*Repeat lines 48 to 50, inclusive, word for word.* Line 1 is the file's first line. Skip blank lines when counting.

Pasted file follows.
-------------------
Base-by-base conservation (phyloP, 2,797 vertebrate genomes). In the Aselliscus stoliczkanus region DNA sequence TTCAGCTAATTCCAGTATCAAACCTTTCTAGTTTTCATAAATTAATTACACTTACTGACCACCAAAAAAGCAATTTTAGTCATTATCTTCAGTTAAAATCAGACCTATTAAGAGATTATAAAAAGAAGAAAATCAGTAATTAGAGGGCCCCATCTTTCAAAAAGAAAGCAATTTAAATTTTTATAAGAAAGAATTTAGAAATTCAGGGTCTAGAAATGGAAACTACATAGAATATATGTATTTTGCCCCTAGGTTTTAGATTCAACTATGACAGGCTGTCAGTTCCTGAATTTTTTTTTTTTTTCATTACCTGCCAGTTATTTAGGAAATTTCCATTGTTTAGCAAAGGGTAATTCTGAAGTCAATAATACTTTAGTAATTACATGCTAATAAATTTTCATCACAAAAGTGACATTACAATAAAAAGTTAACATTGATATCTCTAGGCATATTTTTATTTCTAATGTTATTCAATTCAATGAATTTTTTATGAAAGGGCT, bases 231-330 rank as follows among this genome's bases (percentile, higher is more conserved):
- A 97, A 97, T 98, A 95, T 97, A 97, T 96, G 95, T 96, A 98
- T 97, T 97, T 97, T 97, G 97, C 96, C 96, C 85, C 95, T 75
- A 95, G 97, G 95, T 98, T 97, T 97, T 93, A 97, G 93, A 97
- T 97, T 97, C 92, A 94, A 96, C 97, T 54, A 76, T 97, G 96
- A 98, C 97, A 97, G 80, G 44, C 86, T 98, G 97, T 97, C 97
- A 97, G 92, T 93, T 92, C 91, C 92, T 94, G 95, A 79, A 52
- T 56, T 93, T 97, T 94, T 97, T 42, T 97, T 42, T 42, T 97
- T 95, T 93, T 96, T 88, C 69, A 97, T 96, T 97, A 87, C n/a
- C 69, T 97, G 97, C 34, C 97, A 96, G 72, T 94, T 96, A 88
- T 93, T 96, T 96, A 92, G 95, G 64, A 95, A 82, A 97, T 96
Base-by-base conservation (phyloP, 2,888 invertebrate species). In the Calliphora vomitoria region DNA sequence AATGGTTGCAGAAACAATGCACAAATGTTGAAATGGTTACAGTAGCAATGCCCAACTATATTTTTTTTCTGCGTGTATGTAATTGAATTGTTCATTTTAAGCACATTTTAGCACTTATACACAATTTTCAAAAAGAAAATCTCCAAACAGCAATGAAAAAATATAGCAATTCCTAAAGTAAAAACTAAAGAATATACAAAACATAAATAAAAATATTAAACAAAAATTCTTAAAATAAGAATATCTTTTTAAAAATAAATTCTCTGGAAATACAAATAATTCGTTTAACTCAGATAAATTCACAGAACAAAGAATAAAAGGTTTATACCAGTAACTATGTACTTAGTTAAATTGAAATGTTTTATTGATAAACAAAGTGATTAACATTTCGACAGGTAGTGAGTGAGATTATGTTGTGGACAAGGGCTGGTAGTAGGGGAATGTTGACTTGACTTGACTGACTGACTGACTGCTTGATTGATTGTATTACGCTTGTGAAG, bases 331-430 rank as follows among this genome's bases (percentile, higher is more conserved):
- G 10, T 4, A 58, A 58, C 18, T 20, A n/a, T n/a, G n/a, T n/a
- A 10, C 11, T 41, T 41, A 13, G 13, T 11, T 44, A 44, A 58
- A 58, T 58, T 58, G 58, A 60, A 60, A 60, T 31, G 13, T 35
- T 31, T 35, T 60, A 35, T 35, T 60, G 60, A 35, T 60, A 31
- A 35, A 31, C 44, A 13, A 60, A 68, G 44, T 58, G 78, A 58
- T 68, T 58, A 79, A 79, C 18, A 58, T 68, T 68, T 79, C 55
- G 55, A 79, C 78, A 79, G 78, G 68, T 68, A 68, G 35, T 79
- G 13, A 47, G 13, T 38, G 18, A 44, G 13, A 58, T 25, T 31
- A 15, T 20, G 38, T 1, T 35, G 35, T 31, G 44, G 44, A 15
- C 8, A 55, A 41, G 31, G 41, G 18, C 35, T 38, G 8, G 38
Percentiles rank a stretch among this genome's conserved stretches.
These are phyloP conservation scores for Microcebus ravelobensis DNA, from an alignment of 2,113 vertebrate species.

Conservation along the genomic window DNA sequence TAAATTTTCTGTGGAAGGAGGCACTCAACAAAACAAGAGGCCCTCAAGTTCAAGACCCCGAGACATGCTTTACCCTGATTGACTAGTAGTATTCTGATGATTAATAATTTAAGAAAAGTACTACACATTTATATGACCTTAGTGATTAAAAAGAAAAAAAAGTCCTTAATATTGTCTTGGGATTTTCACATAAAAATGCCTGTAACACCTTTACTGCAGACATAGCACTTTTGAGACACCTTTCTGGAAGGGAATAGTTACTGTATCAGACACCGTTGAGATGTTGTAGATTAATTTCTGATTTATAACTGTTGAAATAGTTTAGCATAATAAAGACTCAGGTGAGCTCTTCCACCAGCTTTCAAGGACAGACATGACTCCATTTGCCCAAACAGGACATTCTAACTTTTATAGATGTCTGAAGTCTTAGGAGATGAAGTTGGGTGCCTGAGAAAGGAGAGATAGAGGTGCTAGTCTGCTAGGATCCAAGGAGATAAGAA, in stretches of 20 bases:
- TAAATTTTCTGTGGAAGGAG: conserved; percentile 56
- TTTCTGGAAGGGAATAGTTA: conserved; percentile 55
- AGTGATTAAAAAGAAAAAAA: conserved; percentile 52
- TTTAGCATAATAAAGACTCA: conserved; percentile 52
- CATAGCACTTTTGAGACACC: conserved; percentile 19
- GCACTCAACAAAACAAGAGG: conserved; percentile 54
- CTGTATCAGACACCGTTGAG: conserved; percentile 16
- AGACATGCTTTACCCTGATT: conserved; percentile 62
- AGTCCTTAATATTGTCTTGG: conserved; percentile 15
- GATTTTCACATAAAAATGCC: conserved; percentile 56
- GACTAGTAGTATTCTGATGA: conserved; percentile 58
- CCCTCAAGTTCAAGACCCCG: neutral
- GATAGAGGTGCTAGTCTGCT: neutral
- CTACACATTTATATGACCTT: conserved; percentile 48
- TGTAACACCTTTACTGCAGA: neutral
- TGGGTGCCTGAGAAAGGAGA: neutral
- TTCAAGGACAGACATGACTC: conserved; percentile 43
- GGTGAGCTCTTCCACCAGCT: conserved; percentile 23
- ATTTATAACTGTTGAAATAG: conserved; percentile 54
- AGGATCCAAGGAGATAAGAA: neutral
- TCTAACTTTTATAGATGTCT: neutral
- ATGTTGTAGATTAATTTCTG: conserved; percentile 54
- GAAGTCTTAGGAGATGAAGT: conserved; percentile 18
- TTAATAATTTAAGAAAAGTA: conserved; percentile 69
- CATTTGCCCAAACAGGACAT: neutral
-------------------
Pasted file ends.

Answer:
- GAAGTCTTAGGAGATGAAGT: conserved; percentile 18
- TTAATAATTTAAGAAAAGTA: conserved; percentile 69
- CATTTGCCCAAACAGGACAT: neutral